Pet Stores: The good, the bad, and the… yuck

Finding the good ones

For obvious reasons we recommend patronizing pet stores that do not sell animals. Some stores we DO recommend:

  • Ani-Mall (Morrisville)
  • All Pets Considered (Greensboro)
  • Phydeaux (Carrboro)

We realize that this is not always convenient, and sometimes you have to choose among the ones that do sell animals. When this is the case, make your decision based on the following basic rules of small animal welfare:

Are all their small animals separated by sex? Males and females should never be housed together after weaning (unless, of course, the animals are spayed and neutered which is not likely in a pet store). This is how unwanted litters happen (or as we jokingly call it—the “8 for the price of 1 deal”). Some stores offer a return policy on these litters but keep in mind that returns are very likely to end up as food for a reptile.

Are all the weaned Syrian hamsters housed singly (each in a separate cage)? Syrian hamsters are solitary creatures. They should not be kept in groups. If you look closely at most groups of these hamsters, you will notice wounds and scarring from frequent fights.

Are all the weaned male mice housed singly? Male mice fight to the death when housed together. Usually in groups you will see open wounds in males who have reached sexual maturity.

Do they discourage live feeding of rodents to reptiles? This is for the safety of the reptile as well as the welfare of the rodent. Feeding live rodents to reptiles is nothing like a reptile eating a live rodent in the wild. The reptile (and rodent) are contained in a small area in captivity and neither can escape. It’s like arranging a death match. It won’t end well for somebody, and that somebody can be the reptile. Reptiles in the wild do not catch every animal they pursue and usually prey on the weak. A healthy rat can kill a snake.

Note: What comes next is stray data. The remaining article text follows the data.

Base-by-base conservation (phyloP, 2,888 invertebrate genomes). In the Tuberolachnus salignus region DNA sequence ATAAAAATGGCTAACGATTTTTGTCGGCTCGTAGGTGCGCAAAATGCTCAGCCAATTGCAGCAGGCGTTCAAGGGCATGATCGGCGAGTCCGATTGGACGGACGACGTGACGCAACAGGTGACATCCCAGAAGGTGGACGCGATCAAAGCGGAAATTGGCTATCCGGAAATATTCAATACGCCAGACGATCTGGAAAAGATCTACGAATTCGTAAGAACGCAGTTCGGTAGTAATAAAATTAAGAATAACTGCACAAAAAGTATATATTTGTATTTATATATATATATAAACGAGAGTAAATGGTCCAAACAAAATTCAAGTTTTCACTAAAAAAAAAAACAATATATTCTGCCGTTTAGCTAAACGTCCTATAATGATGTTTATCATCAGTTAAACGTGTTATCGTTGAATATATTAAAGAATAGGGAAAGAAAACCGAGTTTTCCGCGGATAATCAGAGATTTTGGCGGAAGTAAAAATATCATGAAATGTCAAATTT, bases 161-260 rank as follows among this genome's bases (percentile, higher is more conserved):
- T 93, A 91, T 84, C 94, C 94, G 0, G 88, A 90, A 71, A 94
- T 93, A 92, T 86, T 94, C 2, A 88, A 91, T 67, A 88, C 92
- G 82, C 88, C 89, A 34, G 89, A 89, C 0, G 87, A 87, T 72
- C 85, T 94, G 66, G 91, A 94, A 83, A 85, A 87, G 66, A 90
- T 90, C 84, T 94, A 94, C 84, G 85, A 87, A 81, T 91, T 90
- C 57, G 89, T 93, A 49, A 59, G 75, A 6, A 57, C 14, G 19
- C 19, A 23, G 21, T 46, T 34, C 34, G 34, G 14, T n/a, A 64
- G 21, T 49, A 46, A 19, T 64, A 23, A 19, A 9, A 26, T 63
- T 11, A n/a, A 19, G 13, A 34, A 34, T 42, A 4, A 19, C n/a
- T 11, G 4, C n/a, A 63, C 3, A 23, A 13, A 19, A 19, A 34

Are their rodents housed on appropriate litter? Aspen or recycled paper pellets (like Carefresh) are best. Corncob is acceptable. Plain pine, cedar, and the like are not. Phenols from the latter can cause severe respiratory problems.

Do all their small animals have access to food, water, and hiding places? Rodents have very high metabolisms so constant access it food and water is vital. Hiding is instinctive to rodents and other prey animals. There must be enough hiding space for all the animals in the habitat.

Are pregnant/unweaned animals on display? This is far too stressful for a nursing mother. She needs privacy. A lack of such will often cause infant mortality or shorten the life of the mother.

Dealing with the poor ones

One of the most common questions we are asked is, “Should I buy animals from pet stores to save them from bad conditions?”
No. No. And more no.
Never walk past an abused animal and do nothing. However, instead of supporting bad pet stores by buying them, please do the following:

  1. Bring it to the owner’s attention politely. Offer to take the animal off their hands (not buy, they relinquish to you) if they cannot afford to get proper care. Maybe the owner is just ignorant or needs encouragement.
  2. If the above does not help, file a complaint with animal control, local humane groups, also the health department and fish and wildlife, if applicable.
  3. Send a copy of the complaint to the store’s parent company if there is one. Call also. Assure them that you will be keeping up with this issue.

You’ll save a lot more animals by stopping the abuse than by funding it. 🙂

Read more about how you can help by visiting Animal Protection Institute’s Pet Store Investigation View the video while you’re there! (The link is on the right side of the page.)